Ballistic Motion

Ballistic motion is an important concept in our path to understanding how rockets get up into orbit. Really, there are a few types of rockets: (1) rockets that just go up and then come right back down, otherwise known as ballistic missiles; (2) rockets that put something into orbit; and (3) rockets that take something away from the Earth and put it on a trajectory to somewhere else.  Each of these requires more energy than the last one, with the ballistic missile requiring the least amount of energy.

But, what is ballistic motion?  It is the motion that something feels when the “only” force acting on it is gravity. (I say “only” because often atmospheric drag is acting on it also, but we will ignore this for now.)

Let’s take a person throwing a baseball as an example.  Figure 1 illustrates a person getting ready to throw a ball.  (My son Alan drew most of the images again!)

Ball 1
A person getting ready to throw a baseball.

The person then moves their arm forward, accelerating the ball up to some speed.  Typically, this speed is roughly parallel to the ground. Figure 2 illustrates the person’s hand accelerating the ball (wow, that is a beautiful hand!)  When the ball leaves the person’s hand, it is moving with a velocity of Vx parallel to the ground.  In addition, gravity is acting on the ball, so it starts, immediately, to accelerate towards the ground at a rate of 32 feet/sec per second.  The ball will follow an arched trajectory, with the velocity towards the ground growing and growing all of the time, but with the velocity parallel to the ground (Vx) staying the same all of the time.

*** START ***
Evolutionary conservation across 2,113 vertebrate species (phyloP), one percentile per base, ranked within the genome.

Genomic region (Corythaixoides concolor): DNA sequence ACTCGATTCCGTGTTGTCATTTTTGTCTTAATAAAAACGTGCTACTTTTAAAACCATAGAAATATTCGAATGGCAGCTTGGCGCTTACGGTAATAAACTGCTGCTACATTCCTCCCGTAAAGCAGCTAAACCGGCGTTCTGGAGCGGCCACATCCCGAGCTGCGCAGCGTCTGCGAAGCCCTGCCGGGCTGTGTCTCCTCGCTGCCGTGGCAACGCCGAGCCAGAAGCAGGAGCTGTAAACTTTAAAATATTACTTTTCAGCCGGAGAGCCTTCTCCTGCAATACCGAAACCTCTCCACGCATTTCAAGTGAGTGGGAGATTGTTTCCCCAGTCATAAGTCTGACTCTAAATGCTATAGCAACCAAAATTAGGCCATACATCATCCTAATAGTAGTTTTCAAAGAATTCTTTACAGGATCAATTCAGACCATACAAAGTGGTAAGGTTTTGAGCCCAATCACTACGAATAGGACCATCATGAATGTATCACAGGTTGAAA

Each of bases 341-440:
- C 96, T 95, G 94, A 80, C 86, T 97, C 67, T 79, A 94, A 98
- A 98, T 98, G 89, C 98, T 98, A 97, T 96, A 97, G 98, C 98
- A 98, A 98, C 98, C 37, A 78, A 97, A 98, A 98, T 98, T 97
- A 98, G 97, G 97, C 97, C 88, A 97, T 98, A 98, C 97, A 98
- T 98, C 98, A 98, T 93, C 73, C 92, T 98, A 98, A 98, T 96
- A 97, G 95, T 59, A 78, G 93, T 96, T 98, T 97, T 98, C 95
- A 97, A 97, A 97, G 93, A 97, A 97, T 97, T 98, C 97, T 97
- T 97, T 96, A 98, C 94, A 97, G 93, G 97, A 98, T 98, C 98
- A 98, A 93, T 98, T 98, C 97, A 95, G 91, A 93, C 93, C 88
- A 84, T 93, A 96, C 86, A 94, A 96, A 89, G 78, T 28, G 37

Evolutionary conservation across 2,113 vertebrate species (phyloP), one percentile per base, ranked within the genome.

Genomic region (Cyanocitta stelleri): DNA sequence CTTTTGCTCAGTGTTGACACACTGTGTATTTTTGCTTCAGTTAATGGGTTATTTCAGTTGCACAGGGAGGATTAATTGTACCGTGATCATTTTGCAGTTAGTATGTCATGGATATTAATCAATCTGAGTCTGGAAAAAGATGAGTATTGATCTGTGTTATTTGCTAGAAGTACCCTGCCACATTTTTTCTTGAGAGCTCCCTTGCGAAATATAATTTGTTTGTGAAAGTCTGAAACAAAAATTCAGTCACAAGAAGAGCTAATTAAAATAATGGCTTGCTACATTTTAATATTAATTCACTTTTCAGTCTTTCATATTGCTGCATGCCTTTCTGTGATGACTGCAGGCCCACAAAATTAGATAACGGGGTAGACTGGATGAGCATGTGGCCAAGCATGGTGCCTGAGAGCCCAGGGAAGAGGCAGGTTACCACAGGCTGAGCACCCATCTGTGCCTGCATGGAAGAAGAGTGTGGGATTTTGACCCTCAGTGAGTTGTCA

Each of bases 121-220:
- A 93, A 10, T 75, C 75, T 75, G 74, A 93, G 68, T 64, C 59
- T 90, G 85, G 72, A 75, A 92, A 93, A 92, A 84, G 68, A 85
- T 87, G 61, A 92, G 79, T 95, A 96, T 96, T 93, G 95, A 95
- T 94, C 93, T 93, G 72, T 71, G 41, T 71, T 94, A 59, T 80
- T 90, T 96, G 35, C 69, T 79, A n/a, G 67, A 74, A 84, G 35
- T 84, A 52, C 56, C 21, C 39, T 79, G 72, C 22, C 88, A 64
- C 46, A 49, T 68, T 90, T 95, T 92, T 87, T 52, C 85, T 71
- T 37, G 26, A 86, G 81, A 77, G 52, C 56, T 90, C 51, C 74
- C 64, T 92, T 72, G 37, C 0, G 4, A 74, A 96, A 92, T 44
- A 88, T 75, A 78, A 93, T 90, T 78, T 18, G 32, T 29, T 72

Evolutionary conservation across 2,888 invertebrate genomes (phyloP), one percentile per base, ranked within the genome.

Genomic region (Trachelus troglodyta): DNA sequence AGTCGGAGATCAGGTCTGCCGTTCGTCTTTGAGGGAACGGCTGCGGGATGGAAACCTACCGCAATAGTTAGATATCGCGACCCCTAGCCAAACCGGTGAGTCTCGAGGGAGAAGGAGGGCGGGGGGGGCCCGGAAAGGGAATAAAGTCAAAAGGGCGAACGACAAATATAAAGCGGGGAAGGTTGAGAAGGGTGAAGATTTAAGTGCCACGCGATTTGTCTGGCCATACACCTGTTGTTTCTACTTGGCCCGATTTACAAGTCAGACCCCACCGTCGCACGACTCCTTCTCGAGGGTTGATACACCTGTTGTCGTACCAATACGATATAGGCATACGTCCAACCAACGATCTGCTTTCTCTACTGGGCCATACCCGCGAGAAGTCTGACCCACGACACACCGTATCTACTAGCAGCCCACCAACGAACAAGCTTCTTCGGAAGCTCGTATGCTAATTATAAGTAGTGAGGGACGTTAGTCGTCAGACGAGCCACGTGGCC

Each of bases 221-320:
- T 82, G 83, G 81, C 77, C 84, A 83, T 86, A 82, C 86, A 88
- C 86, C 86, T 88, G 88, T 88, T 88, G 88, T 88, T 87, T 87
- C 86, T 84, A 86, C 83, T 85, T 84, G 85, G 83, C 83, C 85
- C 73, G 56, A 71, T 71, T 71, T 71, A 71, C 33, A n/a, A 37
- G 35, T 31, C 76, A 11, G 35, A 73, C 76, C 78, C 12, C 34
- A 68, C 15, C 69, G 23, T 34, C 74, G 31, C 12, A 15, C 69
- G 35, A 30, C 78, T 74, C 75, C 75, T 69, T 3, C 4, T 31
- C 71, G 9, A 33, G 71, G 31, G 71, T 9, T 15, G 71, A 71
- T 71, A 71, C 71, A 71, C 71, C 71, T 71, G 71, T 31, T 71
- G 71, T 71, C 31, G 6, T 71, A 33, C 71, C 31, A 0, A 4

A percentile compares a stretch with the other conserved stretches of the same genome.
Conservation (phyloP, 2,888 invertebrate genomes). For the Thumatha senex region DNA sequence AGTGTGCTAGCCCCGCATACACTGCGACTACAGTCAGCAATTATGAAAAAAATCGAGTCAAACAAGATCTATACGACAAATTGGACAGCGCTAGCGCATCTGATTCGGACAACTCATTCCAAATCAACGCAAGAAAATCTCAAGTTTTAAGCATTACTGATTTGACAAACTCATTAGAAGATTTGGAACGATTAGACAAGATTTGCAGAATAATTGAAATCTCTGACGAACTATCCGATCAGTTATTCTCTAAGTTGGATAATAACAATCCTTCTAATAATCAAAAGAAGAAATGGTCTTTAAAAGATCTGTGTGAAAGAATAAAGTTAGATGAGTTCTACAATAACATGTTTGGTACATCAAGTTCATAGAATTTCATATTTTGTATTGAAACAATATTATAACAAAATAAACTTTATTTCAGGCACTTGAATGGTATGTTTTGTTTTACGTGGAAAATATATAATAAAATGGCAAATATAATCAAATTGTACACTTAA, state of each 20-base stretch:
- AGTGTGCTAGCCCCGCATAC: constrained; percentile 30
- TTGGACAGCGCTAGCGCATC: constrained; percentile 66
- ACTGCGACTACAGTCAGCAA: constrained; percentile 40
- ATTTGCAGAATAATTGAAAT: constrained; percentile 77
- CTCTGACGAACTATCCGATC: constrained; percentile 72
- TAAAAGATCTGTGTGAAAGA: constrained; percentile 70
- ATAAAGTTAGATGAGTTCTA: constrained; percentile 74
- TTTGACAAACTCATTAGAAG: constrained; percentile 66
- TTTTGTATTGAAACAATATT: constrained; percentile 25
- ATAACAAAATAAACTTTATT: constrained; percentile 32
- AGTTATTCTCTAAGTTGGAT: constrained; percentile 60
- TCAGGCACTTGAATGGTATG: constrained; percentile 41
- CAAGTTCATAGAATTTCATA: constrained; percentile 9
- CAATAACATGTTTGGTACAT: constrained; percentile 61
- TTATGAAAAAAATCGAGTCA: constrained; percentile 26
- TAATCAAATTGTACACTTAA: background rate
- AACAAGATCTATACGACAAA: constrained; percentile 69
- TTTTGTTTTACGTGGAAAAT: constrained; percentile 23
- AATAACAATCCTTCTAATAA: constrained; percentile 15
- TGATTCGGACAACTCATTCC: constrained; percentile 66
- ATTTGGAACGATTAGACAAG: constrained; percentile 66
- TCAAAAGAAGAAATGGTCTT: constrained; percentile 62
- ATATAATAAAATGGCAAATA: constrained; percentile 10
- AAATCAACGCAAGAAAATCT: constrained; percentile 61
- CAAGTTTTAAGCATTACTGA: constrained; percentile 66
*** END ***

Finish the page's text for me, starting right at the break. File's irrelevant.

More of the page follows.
Ball 2
A person throwing a baseball. The person accelerates the ball up to some speed, then lets it go. At that point, it starts falling towards the Earth, but still moves with a speed of Vx parallel to the ground.

Because I am in America, where we are lovers of guns (although I am not), we should use a gun example! Imagine a person shooting a bullet towards a target.  If the person is far enough away from the target, or the bullet is slow, gravity will have enough time to pull the bullet down, and the person could miss the target.  A person far away from a target with a low-muzzle-velocity gun, has to aim upwards to compensate for gravity.

A person shooting a gun directly towards a target will miss the mark, because gravity pulls the bullet down.

A much better example, in my opinion, is a catapult, which has an extremely slow speed, so that all objects need to have a very large upward velocity, in order to actually get the object to where you want it to go.

A catapult is a perfect example of a machine that relies on ballistic motion to crush enemies. With cows.

Ballistic missiles (or InterContinental Ballistic Missiles, ICBMs) operate on exactly the same principle as the baseball, catapult, or bullet.  Each goes through an acceleration phase, in which something is giving it an initial velocity (the rocket engine, which thrusts for a short amount of time). Then, the force cuts out, and the “only” force left is gravity. Gravity acts to decrease the upwards velocity down to zero, then causes the object to fall at faster and faster speeds. Just like the catapult.

Free Fall 1
A ballistic missile goes through an acceleration phase, then a free fall phase, where gravity is the only force acting on it.
Free Fall 2
A ballistic missile does not actually thrust through the vast majority of its flight!
Free Fall 3
When it lands, the ballistic missile is moving quickly, and typically causes quite a bang.

ICBMs are not the only types of ballistic missiles being developed right now.  There are many companies that want to take “space tourists” on a very fast ride (like 5 minutes).  These companies are creating reusable rockets that have a ballistic trajectory, taking the tourists to about 60 miles into the air, and bringing them back down safe and sound.

Ballistic Motion - Page 8